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Last night, Mrs. K and I traveled to the Indyfringe Basile Theatre (which has been much transformed since our last visit in 2011) for Wisdom Tooth Theatre Project’s season ending production of The Merry Wives of Windsor, directed by Bill SimmonsWe were met there by a very satisfying and well-constructed performance of what is often considered one of Shakespeare’s weaker comedies.

The tale deals mainly with Sir John Falstaff’s need for quick monies and quicker romances. His faux pas of writing duplicate letters to his two targets for said benefits, with the added factor of the targets being very good friends, sets the ball rolling through a rousing story of lively revenge plots, comical jealousies, and mischievous misunderstandings.

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Sir John Falstaff (Adam O. Crowe, left) encounters jealous husband Ford, (Rob Johansen) “disguised” as Brook in a scene from “The Merry Wives of Windsor”.

Simmons writes in the program’s Director’s Notes that this was his first try at directing Shakespeare, or if fact – any classic text, and that he faced the challenge by deciding on a feminist angle, which was indeed on the mark. His precision in guiding his actors’ intentions, and the variety of characterizations allowed, ultimately led this cast to a wonderful understanding of their roles and the ways in which they would personify them. Simmon’s placement of the action at the 1950’s Windsor Hotel & Resort also gave the latitude necessary for a set of ’50s sensibilities and styles, which worked very well.

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Mistress Ford (Amy Hayes, left) and Mistress Page (Claire Wilcher) devise a plan of revenge against the lecherous Flastaff in “The Merry Wives of Windsor”

The cast is led by: Adam O. Crowe – magnificently lecherous and opportunistic as the fat knight, Sir John Falstaff; Amy Hayes and Claire Wilcher – scheming and hilariously giddy as gal-pals Mistress Ford and Mistress Page; and Rob Johansen – a tour de force as the jealous husband Ford (and as his disguise wearing alter-ego, Brook). Overall, this was a most evenly talented group – with memorably devised depictions by Carrie Schlatter as sultry “concierge” Mistress Quickly; Chelsea Anderson as the hula-hooping ingénue, Anne Page; Michael Hosp, as a shorts and collar-wearing clergyman, Sir Hugh;  and Josh Ramsey, whose sporty, nifty Page all but swished through his swank actions. In an ironic twist of Shakespearean practice, several woman played men’s roles, with aplomb. Gari Williams was remarkable as an aggressive Dr. Caius; Frankie Bolda took the role of the doctor’s much put-upon servant, Rugby; and Kelsey VanVoorst wooed the young Anne Page as the indefatigable Slender. Rounding out the well-suited cast was Zack Joyce, as Shallow; Benjamin Schuetz, as Anne Page’s persistent suitor, Fenton; and Adam Tran as Falstaff’s somewhat devious servant, Pistol.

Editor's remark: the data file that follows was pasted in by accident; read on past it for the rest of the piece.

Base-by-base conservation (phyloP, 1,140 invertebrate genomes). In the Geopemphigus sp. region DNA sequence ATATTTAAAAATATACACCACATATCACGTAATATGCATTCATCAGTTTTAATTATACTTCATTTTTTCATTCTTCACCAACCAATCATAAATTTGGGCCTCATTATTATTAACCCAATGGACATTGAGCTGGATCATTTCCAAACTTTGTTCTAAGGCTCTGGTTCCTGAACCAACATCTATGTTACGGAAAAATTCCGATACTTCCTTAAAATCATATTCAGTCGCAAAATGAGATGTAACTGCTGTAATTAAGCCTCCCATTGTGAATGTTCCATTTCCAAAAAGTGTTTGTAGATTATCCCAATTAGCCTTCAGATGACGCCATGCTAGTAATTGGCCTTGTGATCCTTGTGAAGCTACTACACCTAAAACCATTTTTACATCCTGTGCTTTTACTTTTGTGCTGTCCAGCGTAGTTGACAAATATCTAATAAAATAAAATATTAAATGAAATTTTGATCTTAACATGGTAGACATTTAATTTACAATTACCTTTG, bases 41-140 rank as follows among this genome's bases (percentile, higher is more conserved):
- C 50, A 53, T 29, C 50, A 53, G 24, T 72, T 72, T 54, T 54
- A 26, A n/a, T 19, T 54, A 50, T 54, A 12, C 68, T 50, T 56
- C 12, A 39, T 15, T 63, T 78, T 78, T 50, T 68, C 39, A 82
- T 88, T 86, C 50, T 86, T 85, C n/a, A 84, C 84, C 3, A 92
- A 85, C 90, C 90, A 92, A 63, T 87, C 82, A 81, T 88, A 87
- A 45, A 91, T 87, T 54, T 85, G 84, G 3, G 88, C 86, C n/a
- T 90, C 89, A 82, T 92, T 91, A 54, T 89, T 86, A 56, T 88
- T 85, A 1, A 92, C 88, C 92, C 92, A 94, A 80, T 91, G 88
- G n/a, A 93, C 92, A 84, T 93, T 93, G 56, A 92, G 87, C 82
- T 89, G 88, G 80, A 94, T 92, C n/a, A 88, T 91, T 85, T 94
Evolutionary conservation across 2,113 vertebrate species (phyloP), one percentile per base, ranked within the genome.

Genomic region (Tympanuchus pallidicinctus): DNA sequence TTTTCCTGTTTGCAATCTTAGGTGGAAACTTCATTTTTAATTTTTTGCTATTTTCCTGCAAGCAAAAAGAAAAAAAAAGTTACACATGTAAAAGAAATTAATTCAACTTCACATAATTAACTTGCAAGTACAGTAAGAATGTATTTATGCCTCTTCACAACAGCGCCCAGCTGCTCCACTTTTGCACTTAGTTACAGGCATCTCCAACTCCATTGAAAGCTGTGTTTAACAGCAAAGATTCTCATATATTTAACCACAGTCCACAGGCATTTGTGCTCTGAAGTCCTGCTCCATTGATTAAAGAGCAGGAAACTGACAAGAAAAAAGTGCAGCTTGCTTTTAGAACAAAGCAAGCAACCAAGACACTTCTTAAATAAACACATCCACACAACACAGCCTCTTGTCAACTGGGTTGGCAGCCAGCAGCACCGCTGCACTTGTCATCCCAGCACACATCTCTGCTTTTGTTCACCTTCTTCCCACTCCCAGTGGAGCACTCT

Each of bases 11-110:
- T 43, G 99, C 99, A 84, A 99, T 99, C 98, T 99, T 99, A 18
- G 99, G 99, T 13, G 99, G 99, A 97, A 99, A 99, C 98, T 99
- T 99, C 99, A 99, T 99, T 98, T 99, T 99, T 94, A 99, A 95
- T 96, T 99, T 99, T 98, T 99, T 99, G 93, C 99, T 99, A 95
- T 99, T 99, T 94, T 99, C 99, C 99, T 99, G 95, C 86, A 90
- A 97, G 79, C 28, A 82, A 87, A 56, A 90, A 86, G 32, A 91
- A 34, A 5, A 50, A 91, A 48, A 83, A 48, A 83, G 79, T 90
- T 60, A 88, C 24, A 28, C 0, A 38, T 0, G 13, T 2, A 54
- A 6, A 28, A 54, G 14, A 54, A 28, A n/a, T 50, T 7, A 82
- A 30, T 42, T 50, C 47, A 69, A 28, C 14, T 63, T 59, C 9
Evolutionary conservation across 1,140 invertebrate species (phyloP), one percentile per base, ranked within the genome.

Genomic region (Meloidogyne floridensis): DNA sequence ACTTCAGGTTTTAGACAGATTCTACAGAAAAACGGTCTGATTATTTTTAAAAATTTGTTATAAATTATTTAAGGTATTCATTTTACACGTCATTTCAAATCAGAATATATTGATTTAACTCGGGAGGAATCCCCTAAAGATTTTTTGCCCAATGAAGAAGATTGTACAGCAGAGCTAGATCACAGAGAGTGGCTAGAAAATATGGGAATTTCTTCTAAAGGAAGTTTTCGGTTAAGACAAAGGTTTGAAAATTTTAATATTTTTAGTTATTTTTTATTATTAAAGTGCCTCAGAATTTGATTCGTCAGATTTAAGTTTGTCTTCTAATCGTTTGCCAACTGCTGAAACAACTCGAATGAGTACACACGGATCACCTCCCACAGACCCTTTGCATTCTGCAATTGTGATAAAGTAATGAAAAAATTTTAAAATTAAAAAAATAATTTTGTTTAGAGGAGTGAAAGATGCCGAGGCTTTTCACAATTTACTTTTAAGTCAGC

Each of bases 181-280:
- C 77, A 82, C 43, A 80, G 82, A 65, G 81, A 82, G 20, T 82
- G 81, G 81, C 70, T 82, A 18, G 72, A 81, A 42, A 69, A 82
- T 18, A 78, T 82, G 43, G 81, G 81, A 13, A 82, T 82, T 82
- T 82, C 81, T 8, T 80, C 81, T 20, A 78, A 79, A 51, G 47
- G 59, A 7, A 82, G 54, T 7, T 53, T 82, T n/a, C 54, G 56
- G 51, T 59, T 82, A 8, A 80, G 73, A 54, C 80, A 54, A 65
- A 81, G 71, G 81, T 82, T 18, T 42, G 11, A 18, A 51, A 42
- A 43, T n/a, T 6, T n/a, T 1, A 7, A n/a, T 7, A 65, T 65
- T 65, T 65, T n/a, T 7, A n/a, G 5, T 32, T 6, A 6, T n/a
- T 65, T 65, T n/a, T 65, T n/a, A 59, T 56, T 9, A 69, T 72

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Some of the unfettered action in “The Merry Wives of Windsor” as the cast breaks into a song, and Page (Josh Ramsey, left) dances with Pistol (Adam Tran)

The action was played on Sara White’s inventive set design, while costume designer Peachy Kean Costuming provided just the right period-look for what sometimes seemed like a 50’s sit-com.

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From left: Dr. Caius (Gari Williams) is urged away by Shallow (Zack Joyce) as Rugby (Frankie Bolda) looks on in “The Merry Wives of Windsor”

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Fenton (Benjamin Schuetz, left) courts young teen Anne Page (Chelsea Anderson) in “The Merry Wives of Windsor”

Bottom-line: It seemed like all the right decisions were made regarding style, casting, designing, direction and feel resulting in a highly enjoyable evening of priceless laughs and depictions. The sit-com relevance is strong in this one, and it works like a charm. Go see it – you will be glad you did.

The Merry Wives of Windsor continues at the Indyfringe Basile Theatre weekends through May 28th. Call 317-522-8099 or go to for ticket and schedule information.

  • – Photos by Zach Rosing